Meet fashion and costume designer Katarzyna Konieczka, the queen of macabre aesthetics
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From cervical collars with metal attachments to extravagant headpieces, Polish fashion and costume designer Katarzyna Konieczka is the queen of macabre aesthetics. Some of her medical-inspired designs might make you want to cancel your next dentist appointment — but at the very least, they will stimulate your imagination.
Konieczka has managed to make world’s biggest pop stars fall in love with her pieces. Hailing from Sopot, Poland, she graduated from Warsaw’s International School of Fashion and Costume Design in 2008, and since then, magazines and celebrities have kept her busy — working with everyone from Lady Gaga and Madonna to heavy metal band Behemoth, as well as editorially, with shoots in magazines like Vogue and i-D.
Alternative Press spoke to Konieczka about some of her biggest projects, as well as the inspiration behind her vision.
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[Courtesy of Katarzyna Konieczka]
How did you get into design? What was the genesis of your artistic expression?
Generally speaking, the answer is childhood. It takes a particular type of person — someone who observes carefully, someone who tends to notice other things than their peers. I’ve always seen inspirational shapes and silhouettes in everyday objects. I didn’t pay attention to things most children are supposed to pay attention to. My imagination would take me to a fantasy world. That’s how it all started.
Your style is quite unique. How would you describe it yourself and who are some of your inspirations?
My style is rich in its form, dark, organic.
I’m inspired by the likes of [artist] H. R. Giger, who worked on the Alien franchise, and Zdzislaw Beksiński, known for his dystopian, surrealist paintings and photographs. They’re full of darkness — a special, evil aesthetic that seems like it’s made of dark, lace patterns. When it comes to Giger, I’m inspired by the way he worked with shape. He created his own anatomical systems, or bones, which was compelling. Eiko Ishioka is [another one of] my inspirations, especially the work she did for [the 2000 sci-fi film] The Cell. So are my peers from my hometown of Sopot and its the club scene, which was full of artists and designers.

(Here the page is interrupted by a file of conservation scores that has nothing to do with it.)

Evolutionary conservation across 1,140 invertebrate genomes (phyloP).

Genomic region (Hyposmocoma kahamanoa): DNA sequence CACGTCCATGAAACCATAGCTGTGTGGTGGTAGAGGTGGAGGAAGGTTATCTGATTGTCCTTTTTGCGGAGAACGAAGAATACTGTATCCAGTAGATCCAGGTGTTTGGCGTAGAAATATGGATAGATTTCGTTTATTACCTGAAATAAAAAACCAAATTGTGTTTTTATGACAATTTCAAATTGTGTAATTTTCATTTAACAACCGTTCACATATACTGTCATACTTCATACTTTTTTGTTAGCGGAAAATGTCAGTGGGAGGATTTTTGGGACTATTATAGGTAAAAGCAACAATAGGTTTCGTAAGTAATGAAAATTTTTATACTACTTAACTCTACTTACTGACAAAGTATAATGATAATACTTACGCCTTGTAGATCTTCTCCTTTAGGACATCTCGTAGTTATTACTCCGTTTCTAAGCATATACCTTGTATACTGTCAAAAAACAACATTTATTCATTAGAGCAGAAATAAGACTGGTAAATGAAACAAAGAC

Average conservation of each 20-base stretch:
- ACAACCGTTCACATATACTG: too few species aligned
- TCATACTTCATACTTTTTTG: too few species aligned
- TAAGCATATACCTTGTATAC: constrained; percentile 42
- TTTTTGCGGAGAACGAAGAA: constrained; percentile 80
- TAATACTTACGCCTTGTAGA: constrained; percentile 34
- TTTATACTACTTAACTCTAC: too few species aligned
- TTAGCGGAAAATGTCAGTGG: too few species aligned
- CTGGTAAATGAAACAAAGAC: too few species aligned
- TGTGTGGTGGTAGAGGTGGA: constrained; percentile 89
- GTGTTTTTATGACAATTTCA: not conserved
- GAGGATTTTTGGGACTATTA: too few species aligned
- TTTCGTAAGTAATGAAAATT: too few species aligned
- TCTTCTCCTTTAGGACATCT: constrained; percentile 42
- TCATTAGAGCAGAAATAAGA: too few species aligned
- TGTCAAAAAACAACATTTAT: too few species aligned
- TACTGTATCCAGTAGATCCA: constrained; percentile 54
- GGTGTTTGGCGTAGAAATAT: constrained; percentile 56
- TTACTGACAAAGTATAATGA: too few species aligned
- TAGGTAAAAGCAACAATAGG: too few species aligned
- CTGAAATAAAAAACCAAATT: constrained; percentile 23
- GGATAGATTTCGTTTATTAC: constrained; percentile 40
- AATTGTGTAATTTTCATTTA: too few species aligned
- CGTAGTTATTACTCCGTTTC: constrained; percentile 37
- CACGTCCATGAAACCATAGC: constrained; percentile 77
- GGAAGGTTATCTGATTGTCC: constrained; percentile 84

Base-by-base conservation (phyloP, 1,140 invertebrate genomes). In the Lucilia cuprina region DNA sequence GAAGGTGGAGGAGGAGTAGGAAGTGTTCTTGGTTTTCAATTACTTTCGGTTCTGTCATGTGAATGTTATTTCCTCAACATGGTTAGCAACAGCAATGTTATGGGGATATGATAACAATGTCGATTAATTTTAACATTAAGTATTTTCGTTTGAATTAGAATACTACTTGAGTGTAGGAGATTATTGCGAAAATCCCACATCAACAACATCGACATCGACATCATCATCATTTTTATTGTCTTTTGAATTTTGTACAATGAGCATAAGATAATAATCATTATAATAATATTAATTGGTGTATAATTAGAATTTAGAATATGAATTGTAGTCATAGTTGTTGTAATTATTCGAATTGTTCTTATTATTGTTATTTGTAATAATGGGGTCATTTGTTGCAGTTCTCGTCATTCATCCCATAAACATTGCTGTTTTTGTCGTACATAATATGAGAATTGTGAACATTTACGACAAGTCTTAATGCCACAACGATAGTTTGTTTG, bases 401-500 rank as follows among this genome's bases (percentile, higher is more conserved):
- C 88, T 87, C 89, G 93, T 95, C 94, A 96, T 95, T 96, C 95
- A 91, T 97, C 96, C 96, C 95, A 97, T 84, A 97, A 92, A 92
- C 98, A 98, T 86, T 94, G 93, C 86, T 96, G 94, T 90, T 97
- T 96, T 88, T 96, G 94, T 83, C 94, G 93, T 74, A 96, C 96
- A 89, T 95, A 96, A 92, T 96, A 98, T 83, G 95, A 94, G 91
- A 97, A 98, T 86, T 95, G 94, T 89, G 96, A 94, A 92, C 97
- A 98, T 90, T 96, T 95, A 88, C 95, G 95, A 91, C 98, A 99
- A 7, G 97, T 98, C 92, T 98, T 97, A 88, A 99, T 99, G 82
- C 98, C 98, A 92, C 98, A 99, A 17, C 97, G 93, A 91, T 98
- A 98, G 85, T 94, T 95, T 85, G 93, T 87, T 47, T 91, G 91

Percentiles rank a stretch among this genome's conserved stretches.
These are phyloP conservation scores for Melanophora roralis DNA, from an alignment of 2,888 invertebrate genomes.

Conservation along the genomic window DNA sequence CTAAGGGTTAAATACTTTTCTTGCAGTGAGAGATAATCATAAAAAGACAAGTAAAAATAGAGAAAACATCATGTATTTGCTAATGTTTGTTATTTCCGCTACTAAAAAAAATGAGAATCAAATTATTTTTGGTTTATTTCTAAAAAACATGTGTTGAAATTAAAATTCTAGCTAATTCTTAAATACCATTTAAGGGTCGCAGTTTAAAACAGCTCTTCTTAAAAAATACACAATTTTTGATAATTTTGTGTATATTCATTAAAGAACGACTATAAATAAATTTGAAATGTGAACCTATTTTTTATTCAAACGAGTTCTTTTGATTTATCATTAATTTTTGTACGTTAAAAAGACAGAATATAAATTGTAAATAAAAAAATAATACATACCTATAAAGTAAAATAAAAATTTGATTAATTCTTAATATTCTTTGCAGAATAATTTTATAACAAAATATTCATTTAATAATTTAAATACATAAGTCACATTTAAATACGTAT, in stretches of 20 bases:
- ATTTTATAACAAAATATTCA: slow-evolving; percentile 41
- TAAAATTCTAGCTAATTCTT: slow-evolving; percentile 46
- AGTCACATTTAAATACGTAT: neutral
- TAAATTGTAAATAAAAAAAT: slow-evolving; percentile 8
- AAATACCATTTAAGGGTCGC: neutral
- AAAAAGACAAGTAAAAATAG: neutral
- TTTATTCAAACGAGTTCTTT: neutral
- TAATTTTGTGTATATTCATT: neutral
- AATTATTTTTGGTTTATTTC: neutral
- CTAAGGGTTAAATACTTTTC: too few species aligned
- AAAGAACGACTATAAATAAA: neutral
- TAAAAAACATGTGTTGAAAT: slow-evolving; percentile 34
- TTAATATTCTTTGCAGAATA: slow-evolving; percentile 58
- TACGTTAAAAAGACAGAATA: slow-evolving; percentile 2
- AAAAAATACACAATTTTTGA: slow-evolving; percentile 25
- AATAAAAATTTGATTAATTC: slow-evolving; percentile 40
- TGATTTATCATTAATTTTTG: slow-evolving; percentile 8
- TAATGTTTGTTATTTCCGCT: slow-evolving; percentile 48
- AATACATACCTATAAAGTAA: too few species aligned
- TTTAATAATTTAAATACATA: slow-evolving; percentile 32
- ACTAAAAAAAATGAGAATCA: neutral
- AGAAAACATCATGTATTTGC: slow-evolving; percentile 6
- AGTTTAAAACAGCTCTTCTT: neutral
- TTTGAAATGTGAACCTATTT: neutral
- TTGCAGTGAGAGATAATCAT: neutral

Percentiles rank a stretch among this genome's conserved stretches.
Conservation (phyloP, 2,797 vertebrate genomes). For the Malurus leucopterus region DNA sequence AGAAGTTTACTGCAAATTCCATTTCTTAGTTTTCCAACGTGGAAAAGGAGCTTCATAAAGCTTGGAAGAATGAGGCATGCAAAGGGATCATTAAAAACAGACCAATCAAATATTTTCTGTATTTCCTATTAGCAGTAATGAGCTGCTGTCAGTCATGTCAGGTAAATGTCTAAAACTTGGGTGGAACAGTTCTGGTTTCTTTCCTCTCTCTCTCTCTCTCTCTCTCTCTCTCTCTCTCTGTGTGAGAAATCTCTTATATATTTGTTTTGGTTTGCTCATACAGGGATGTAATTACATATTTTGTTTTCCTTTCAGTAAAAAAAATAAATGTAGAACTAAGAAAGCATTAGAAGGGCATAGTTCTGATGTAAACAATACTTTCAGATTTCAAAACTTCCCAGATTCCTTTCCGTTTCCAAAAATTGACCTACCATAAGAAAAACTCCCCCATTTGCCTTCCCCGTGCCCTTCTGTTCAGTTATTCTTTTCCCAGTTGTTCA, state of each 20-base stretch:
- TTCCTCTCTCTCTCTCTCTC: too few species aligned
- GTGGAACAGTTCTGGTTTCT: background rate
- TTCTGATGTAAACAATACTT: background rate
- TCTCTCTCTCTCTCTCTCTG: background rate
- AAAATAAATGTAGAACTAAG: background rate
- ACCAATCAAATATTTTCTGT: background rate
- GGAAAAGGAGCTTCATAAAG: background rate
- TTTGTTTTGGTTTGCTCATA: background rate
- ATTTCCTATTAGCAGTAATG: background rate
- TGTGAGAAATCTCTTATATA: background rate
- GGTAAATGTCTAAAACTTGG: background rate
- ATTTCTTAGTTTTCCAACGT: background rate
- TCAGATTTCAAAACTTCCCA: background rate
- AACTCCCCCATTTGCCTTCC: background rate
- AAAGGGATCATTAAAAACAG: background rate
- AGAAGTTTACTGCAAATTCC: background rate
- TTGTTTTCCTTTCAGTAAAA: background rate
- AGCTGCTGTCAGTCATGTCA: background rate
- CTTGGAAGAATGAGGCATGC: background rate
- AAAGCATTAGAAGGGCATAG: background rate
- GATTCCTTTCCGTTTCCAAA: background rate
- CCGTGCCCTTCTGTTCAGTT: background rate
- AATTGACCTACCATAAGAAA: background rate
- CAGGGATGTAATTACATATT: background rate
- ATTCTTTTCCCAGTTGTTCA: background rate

Your designs appeared in Lady Gaga’s “Yoü and I”music video, which came atsuch an iconic time in pop culture. In the video, Gaga is seen wearing your designs, including metal chains and cables around her face and neck. How did that collaboration come about?
Her team contacted me — the people who worked for Nicola Formichetti, Gaga’s stylist back then — asking for my black and golden corsets. When that correspondence took place, I already had a brand-new collection out, so I asked if they wanted to see the new stuff and they said sure. They loved all the new items, even though they were so different from the designs they originally wanted. They loved all the metal designs, the ones with cables attached.
[Courtesy of Katarzyna Konieczka]
Your work work was recently used in Madonna’s cover photoshoot for Vanity Fair. How did that happen?
Madonna’s creative stylist messaged me on Facebook. I worked with her before on a Fergie music video called “A Little Work.” Initially, I tried not to get too excited. I thought that she was probably speaking to multiple designers all over the world at that time, that it was still early stages and nothing certain. But after the shoot, she messaged me to say it all went fabulously! She was so excited, sending me so many exclamation marks.
That was the first time for me getting such positive feedback and feeling appreciated. I designed so many original items, especially for Madonna. I felt so fulfilled.
What advice would you give to other designers who aspire to see their work worn by the biggest stars?
To conserve and protect your uniqueness, your originality. Give yourself a chance to look inward, detach yourself from other creatives, find your own way.